Getting back to their roots: Mi'kmaq community garden reviving culture
Flint corn, beans and squash, known as the 'three sisters,' grow in the garden
Members of the Mi'kmaq community are trying to revive a tradition in Prince Edward Island that has been lost for generations.
The Three Sisters Teaching and Knowledge Garden at the Sweet Clover Farm in Valleyfield, P.E.I., is a community project involving the planting of flint corn, beans and squash — what the Mi'kmaq call the "three sisters."
John Doran, one of the project's organizers, said the garden is a way of returning a piece of cultural heritage to the Mi'kmaq community.
"I think it's one way that we as Mi'kmaq people ... can reclaim what's really ours," said Doran, an assistant professor of Indigenous studies at UPEI.
The three sisters
The land for the garden was donated by Gary Clausheide of Sweet Clover Farm. Doran said each plant plays a part in helping its sisters thrive.
"Corn ... takes nitrogen from the ground, so the beans are planted with it ... and the beans fix the nitrogen in the ground," he said.
"The squash leaves help keep in the moisture and also help, I hope, prevent a lot of the weeds."
Doran said similar gardens thrive up and down the east coast of the Americas, though not everyone is aware of their cultural significance.
"There are Mik'maq people today who don't even know that we grew corn," he said.
"So this is part of what we're trying to do, is bring it back."
'Very proud moment'
Jenna Burke, an Aboriginal student mentor at the Mawi'omi Student Centre at UPEI, had never gardened before and initially envisioned her role with the project as administrative.
That changed, however, as she learned about the garden.
"I felt it was important for me to be here and to actually be working the soil and helping them grow," she said.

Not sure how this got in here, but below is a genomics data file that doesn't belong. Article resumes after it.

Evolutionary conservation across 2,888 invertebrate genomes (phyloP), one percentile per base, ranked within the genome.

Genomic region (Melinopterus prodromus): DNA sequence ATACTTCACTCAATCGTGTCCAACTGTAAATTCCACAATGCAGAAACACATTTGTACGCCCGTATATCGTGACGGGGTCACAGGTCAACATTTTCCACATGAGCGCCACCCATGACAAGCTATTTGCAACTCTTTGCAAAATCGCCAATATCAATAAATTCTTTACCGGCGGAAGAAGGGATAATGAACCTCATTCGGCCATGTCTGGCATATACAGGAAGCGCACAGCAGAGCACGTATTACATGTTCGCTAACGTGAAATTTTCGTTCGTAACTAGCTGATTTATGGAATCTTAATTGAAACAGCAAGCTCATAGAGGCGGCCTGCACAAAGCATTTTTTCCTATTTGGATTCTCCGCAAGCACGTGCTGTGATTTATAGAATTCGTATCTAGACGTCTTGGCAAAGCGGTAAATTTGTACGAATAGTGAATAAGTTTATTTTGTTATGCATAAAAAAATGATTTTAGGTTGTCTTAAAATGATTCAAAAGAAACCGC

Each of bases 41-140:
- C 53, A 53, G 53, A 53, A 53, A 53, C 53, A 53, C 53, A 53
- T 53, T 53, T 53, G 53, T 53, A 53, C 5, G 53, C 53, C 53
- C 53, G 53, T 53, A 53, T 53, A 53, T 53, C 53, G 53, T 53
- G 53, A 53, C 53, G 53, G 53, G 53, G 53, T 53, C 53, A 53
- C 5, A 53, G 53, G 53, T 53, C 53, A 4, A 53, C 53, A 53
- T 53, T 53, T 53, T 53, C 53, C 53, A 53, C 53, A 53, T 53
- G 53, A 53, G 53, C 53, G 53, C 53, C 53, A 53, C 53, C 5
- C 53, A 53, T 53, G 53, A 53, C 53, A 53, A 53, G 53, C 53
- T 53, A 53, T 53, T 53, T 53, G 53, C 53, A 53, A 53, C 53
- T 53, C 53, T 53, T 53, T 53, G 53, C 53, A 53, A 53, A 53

A ceremony is planned for Sunday at the garden to celebrate the garden's early success.
"To me it's a very proud moment," said Burke.
"There's just a lot of teaching and learning and revival of culture that we can do through just planting seeds. Something that we've always done and almost was lost."
The plan this year is to grow crops for the purpose of harvesting seeds and starting a seed bank to provide community members with the opportunity to grow their own gardens next year.
Lyndsay Moffatt, a colleague of Doran's at UPEI, has been helping with some of the planting and maintenance at the garden.
She said she was drawn to the project because of what it represents.
"John [Doran] has got a vision that I think is a beautiful vision in terms of growing corn for seed and then passing the seed back to the community so that people can take it away and grow it for themselves," she said.
"I think that's a beautiful way of thinking about creating a sustainable future and a self-sufficiency that I think people would appreciate."
'It's very important'
Doran, who's been working on getting a garden like this started for several years, said he's happy the project is coming to fruition.
"This is our land…. We never ceded any of it. This isn't a reserve. All of P.E.I. belongs to Mi'kmaq people and what we're doing today is reclaiming our diet, part of our heritage," he said.
"Working, I think, to benefit our health. To rebuild our community. All of these things and more."
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With files from Katerina Georgieva